Leon Windsor


Leon Windsor : the mixing boy- claims not to own a single disco record


With an enviable record collection, an encyclopaedic knowledge of music, international production credits and an unerring dedication to his craft, Leon is one of the few DJs around who can truly be said to have a defined, unique ‘sound’. You know, at some twilight dancefloor moment, when he drops a really twisted tune and the place erupts, and your arms and legs do funny things- you’ve just heard a ‘Leon record’

Leon’s journey into the world of DJing began seriously when, at the age of 19, he sold his newly refurbished VW Beetle and bought a pair of Technics to accompany him to university- on the train! Having relocated to Portsmouth, he quickly established himself on the local circuit, picking up bookings at a variety of club nights, and also secured monthly residencies in his native Wales and regular guests slots at London’s infamous Club Tabasco boat parties. During this time, inevitably, he came into contact with several producers, and, funded by his student loan and in partnership with another DJ, Triggs, his first forays into the studio began.

At the end of his degree course, his skills behind the decks had been noticed by local entrepreneur and club promoter Russell Wilson, who recruited Leon and Triggs as residents and co-promoters of the successful Bang! parties. The first gig was nothing short of a baptism of fire- Masters at Work on 4 decks! Following that came incredibly successful tour dates with heavyweights such as Ministry of Sound, Cream and Renaissance, spanning from Brighton to Bournemouth, and Bristol, with plenty of points in between. The elite DJs of the time all graced the Bang! turntables over an amazing three year period in the mid-nineties.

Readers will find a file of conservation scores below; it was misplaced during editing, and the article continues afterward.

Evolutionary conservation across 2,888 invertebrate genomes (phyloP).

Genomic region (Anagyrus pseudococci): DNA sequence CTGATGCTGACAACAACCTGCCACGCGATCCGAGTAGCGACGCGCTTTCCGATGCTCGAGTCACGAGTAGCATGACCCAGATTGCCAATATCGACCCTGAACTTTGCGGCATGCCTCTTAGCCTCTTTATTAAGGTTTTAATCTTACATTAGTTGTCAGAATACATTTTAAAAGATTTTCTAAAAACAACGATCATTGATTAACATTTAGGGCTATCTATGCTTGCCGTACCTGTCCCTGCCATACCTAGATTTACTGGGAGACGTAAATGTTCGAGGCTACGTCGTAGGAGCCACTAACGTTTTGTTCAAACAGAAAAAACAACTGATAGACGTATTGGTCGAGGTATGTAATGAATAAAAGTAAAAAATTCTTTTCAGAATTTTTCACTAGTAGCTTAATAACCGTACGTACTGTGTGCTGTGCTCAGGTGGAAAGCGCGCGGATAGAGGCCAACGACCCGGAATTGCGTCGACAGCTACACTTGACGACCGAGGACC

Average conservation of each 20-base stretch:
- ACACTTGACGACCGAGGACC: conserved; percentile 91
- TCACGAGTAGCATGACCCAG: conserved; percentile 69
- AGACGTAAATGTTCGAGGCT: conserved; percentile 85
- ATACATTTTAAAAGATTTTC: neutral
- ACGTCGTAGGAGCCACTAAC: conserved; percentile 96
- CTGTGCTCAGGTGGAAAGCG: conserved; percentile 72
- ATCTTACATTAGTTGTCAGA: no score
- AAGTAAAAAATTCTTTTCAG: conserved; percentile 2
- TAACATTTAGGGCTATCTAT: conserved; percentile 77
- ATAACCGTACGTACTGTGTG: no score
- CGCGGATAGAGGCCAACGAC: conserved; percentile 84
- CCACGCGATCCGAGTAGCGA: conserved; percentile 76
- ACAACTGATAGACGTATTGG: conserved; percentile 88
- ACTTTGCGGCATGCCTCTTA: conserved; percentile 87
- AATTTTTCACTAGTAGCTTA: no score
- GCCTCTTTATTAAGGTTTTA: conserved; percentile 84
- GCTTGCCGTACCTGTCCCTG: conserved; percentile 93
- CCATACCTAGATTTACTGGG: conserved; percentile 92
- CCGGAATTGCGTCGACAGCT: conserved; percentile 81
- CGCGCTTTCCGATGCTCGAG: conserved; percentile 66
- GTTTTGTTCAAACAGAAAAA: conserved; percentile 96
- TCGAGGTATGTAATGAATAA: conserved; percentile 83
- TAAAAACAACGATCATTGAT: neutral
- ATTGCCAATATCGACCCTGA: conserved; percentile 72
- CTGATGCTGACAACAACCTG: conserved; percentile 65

At the same time, Leon and Triggs had begun to get more serious in the studio, and had their first credible track, Notre Dame, completed. It caught the ear of Mark Bounds, label head of Sony’s S3 imprint, who promptly commissioned the boys to remix his latest signing- club smash ‘My Life is in Your Hands’ by Meltdown. He was so impressed with the result that he told them to ditch the vocal and use it as their own original composition- and ‘Crossfire’ was born. A ten minute progressive odyssey, it drew heavily on influences such as Sasha, Evolution, Guerilla Records and the Jackpot stable, and had plenty of the big players’ interest. This was the break that the pair had been waiting for, and they were to take it with aplomb.

Meanwhile, Leon had managed to pick up some dates to play in the US, via a contact at his local record shop. This unlikely (yet fortuitous) event led to a meeting being set up by Mark in Orlando, Florida, with Sam Mollison, legendary voice and recent émigré. Sam had previously worked with Sasha on his first solo single which had even hit the Top 40, so when he offered Leon the chance to remix his first tune for Sony S3, understandably, the boys were thrilled (and more than a little nervous). The nerves were unfounded though, as they turned in three mixes which all found their way onto the release package, alongside such stalwarts as Tall Paul and Mark Picchiotti. The Southern Cross mixes were the cream of the drop though, and Sam loved them, which in turn forged a lasting friendship which endures to this day, with a future partnership still mooted.